A growing number of famous venture capitalists are shifting their attention on deep tech instead of software attracted by the possibility of solving the greatest challenges that face the world, while earning profits doing it.

Here’s our guide on how CEOs can evaluate the importance of deep tech for their own companies.

Identify the Opportunities

An excellent way to begin is to take a cue from startups and adopting a solution-focused approach. Instead of focusing on particular technologies in themselves It is more effective to consider the most pressing issues and needs in the business world and economy that the new technologies could address. Venture capitalist Mike Maples calls this “backcasting” which is the process of beginning with the future you imagine and then working backwards to imagine the steps to take to get there.

The think organization RethinkX employs this method to demonstrate how the global economy built upon sustainable food systems and energy sources and mobility might look like in 2035. Its research focuses on the notion that technological changes to agriculture or mobility could affect the entire global economy, increasing sustainability, while fundamentally changing value chains and disrupting existing systems and their players. As an example, a change to proteins made with high-precision fermentation (a “microbrewery” for meat that is made from cells) as well as vertical agriculture drastically alters the demands for water use as well as shipping and energy.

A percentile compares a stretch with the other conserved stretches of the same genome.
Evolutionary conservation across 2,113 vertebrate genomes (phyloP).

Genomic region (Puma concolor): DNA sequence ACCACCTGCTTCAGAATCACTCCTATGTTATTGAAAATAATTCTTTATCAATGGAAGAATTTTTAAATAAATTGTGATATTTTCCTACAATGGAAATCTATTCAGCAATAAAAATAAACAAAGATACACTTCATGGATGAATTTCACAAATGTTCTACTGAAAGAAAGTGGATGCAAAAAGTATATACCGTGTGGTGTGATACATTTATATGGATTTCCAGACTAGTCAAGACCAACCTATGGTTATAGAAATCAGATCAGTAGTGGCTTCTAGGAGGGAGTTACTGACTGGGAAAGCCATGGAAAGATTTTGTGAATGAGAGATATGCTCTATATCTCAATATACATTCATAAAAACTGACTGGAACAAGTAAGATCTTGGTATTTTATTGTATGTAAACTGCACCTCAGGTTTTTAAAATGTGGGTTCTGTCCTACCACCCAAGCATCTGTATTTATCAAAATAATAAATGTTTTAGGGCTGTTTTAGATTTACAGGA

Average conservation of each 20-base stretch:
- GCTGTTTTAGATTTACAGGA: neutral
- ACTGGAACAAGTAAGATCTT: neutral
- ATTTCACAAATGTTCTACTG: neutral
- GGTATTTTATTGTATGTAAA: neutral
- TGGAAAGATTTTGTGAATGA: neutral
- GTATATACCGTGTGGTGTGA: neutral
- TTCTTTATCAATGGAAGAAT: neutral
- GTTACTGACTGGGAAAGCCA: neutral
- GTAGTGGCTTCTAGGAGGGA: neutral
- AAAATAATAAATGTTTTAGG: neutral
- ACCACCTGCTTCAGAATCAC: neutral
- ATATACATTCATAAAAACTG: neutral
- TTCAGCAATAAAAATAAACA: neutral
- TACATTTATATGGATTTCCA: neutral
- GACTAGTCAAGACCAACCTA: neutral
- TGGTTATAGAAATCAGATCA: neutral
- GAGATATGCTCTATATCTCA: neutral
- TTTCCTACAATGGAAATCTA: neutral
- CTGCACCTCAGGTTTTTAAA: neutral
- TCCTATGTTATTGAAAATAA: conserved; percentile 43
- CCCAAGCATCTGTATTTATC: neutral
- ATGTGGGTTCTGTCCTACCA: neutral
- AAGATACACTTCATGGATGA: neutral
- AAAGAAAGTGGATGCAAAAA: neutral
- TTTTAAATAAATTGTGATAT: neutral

Since combating global warming is one of the biggest challenges we face, we analyzed the opportunities for deep tech solutions in six sustainability-related areas.

Sustainable Buildings and Materials. Buildings and construction account 38 percent of all global emissions from processes and energy 10% of which comes from construction and materials, and 28% coming from the energy used in building operations.